In developing countries like India, the Water Productivity (WP) concept became prominent only during first decade of this century (Barker et al., 2003). The water productivity estimates will help in identifying wastage in water use or yield gaps limiting due to scarcity of water and that supports improvement in agricultural water productivity. The term physical water productivity expressed in kilogram of crop produce per unit of irrigation water used (kg m-3) and combined physical and economic water productivity of water expressed as net or gross economic value of crop produce (₹ m-3) (Kumar et al., 2008). The Telangana state has a combination of problems and potentials for water resources and hence recommendations for achieving proper utilization of water resources needs more precise scientific data on crop water requirements in different seasons and quantity of water needed for producing targeted yields specific to crops.

The low water use efficiency can lead to poor crop yield and quality (Cooper et al., 1987) which is bound to affect accessibility to food and fiber of the masses and may lead to various socio-economic problems in the rural communities (Hedayat, 2005). Low water productivity not only results in dissipation of water resources, but also leads to poor crop yield (Fapohunda, 1992). It is vital for the crop production system in the region to determine actual irrigation efficiency and WP necessary for sustainable crop production system. Hence, this study was undertaken to estimate the yield, crop water requirement and water productivity of different crops grown in Kothakunta sub watershed in Siddipet district of Telangana of peninsular India.
The Wargal village of Wargal mandal (administrative unit containing 18 villages) is located at latitude 17°41’19.4’’ N and  longitude 78°29’24.0’’ E and is 55 km from Hyderabad at an elevation of 576-590 m above sea level in Siddipet district of Telangana. The area of Wargal village is having 2618 ha that includes 2522 ha cultivable land (1460 ha rainfed, 167 ha tank and 235 ha bore wells irrigation) predominantly red chalka (Red sandy/sandy clay loams - (Alfisols, 2336 ha) and to a lesser extent black cotton soils (Vertisols, 280 ha). The physiography of the watershed area (15 km2) is undulating with 1-5% slope and having slight erosion and moderately drained. The depth of the soil is shallow to medium having coarse to medium texture with a pH range of 6.5 to 7.5. The soils are low in available N, low to high in available phosphorus and medium to high in available K. The normal rainfall is 773 mm and most of it is received during South West monsoon period.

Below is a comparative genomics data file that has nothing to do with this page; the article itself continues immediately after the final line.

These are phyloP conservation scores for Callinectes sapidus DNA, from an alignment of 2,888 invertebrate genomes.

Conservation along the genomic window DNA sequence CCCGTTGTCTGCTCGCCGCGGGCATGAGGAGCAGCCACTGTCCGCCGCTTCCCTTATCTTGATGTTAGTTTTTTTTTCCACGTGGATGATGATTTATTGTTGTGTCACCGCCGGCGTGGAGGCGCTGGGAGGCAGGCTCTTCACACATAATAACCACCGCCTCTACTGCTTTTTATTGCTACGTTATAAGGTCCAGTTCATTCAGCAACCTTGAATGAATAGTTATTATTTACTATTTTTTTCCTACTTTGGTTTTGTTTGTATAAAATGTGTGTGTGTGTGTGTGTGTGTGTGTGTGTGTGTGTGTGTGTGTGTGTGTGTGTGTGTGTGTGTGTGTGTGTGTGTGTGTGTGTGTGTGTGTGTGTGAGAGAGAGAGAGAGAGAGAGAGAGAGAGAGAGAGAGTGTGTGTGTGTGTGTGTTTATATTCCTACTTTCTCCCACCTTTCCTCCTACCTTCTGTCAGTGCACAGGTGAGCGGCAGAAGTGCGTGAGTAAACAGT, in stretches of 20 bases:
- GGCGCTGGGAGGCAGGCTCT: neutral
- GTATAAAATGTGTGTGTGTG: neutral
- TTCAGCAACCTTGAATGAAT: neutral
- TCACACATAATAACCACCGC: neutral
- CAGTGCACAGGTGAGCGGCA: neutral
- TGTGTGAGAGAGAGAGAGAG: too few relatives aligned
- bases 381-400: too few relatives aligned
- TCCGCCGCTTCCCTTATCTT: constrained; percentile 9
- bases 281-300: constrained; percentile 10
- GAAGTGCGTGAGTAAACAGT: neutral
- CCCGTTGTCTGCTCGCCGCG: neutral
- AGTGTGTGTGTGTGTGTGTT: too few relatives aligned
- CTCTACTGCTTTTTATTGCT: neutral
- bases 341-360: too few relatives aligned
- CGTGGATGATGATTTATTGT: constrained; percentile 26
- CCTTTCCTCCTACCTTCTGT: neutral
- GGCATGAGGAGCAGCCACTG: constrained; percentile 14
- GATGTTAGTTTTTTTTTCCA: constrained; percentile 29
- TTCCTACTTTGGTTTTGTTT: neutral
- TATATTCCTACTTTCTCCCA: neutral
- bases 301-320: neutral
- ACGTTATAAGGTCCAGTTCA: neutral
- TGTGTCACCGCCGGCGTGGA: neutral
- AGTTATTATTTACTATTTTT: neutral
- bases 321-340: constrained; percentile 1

The watershed programmes of the government were not taken up for long time before the assessment of water productivity in the village. The village is a cluster of 7 hamlets with one big village; there are 23 small to big tanks (kuntas) with a command area of 0.4 ha to 18.0 ha. Further, there are three big tanks (kuntas) with an area of 21.42 - 27.32 ha. There are two tanks irrigating 47.2 and 119.04 ha. These tanks are interconnected one and another through drains forming water conservation structures and land area drains into kunta or a tank.

From the 2618 ha, the study area consists of 482 ha sub-watershed under Kothakunta of Wargal village. In the study area, there are 206 bore wells, the only source irrigating 192.91 ha. The major crops cultivated under bore wells include rice, maize, cotton and vegetables (tomato, bhendi, brinjal, beans, potato, ridge guard, onion, bitter guard and vegetable cowpea).

In order to quantify the water use and assess water productivity in Wargal sub-watershed, different crops grown under irrigation during kharif and rabi season of 2008-12 were studied. The data were collected from 147 farmers on cultivated area and crops grown across Wargal sub watershed area. There were 206 working bore wells during 2008-09 in the watershed area with cultivated area of 203.5 ha. In the watershed area 50 ha of the area was under kharif fallow and 71.6 ha area was under rabi fallow. Rice, maize, cotton, potato, flora beans and tomato were cultivated in the watershed area. The water applied to crops was measured by fixing water meters at the end of water delivery pipe and recorded the quantity of water applied each time. For rice crop four plots and for other crops two plots were taken for measuring the water.